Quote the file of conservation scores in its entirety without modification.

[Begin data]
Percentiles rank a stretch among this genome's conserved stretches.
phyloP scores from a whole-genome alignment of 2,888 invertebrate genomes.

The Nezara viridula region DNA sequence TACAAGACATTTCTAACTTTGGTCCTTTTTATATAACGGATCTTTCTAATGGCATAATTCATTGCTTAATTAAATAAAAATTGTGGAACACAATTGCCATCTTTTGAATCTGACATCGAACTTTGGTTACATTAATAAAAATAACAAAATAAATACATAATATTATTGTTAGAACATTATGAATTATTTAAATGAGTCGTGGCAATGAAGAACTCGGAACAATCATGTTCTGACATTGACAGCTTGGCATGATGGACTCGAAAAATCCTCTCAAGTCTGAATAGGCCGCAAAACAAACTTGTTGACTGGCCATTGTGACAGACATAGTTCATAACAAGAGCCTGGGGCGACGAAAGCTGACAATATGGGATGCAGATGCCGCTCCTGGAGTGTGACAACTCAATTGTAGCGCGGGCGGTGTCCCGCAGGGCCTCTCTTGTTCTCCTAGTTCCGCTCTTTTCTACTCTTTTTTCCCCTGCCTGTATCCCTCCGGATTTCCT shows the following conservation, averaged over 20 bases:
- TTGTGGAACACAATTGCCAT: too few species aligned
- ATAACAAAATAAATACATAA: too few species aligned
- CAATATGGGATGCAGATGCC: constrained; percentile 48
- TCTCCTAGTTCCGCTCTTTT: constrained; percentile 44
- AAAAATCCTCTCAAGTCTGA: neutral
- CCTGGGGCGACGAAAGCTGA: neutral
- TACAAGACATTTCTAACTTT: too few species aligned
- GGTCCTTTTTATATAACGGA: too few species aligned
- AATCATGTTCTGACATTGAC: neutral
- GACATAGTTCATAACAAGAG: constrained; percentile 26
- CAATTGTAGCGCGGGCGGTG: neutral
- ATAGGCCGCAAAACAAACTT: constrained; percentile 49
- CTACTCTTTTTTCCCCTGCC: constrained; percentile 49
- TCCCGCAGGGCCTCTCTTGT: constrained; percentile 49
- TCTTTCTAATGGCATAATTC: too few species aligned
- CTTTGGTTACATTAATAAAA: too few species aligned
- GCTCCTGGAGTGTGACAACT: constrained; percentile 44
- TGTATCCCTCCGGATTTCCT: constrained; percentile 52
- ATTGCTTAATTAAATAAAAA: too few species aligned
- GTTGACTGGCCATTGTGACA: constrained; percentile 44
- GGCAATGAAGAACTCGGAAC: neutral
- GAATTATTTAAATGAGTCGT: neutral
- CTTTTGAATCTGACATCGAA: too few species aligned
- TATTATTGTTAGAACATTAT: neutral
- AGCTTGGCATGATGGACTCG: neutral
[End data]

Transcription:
Percentiles rank a stretch among this genome's conserved stretches.
phyloP scores from a whole-genome alignment of 2,888 invertebrate genomes.

The Nezara viridula region DNA sequence TACAAGACATTTCTAACTTTGGTCCTTTTTATATAACGGATCTTTCTAATGGCATAATTCATTGCTTAATTAAATAAAAATTGTGGAACACAATTGCCATCTTTTGAATCTGACATCGAACTTTGGTTACATTAATAAAAATAACAAAATAAATACATAATATTATTGTTAGAACATTATGAATTATTTAAATGAGTCGTGGCAATGAAGAACTCGGAACAATCATGTTCTGACATTGACAGCTTGGCATGATGGACTCGAAAAATCCTCTCAAGTCTGAATAGGCCGCAAAACAAACTTGTTGACTGGCCATTGTGACAGACATAGTTCATAACAAGAGCCTGGGGCGACGAAAGCTGACAATATGGGATGCAGATGCCGCTCCTGGAGTGTGACAACTCAATTGTAGCGCGGGCGGTGTCCCGCAGGGCCTCTCTTGTTCTCCTAGTTCCGCTCTTTTCTACTCTTTTTTCCCCTGCCTGTATCCCTCCGGATTTCCT shows the following conservation, averaged over 20 bases:
- TTGTGGAACACAATTGCCAT: too few species aligned
- ATAACAAAATAAATACATAA: too few species aligned
- CAATATGGGATGCAGATGCC: constrained; percentile 48
- TCTCCTAGTTCCGCTCTTTT: constrained; percentile 44
- AAAAATCCTCTCAAGTCTGA: neutral
- CCTGGGGCGACGAAAGCTGA: neutral
- TACAAGACATTTCTAACTTT: too few species aligned
- GGTCCTTTTTATATAACGGA: too few species aligned
- AATCATGTTCTGACATTGAC: neutral
- GACATAGTTCATAACAAGAG: constrained; percentile 26
- CAATTGTAGCGCGGGCGGTG: neutral
- ATAGGCCGCAAAACAAACTT: constrained; percentile 49
- CTACTCTTTTTTCCCCTGCC: constrained; percentile 49
- TCCCGCAGGGCCTCTCTTGT: constrained; percentile 49
- TCTTTCTAATGGCATAATTC: too few species aligned
- CTTTGGTTACATTAATAAAA: too few species aligned
- GCTCCTGGAGTGTGACAACT: constrained; percentile 44
- TGTATCCCTCCGGATTTCCT: constrained; percentile 52
- ATTGCTTAATTAAATAAAAA: too few species aligned
- GTTGACTGGCCATTGTGACA: constrained; percentile 44
- GGCAATGAAGAACTCGGAAC: neutral
- GAATTATTTAAATGAGTCGT: neutral
- CTTTTGAATCTGACATCGAA: too few species aligned
- TATTATTGTTAGAACATTAT: neutral
- AGCTTGGCATGATGGACTCG: neutral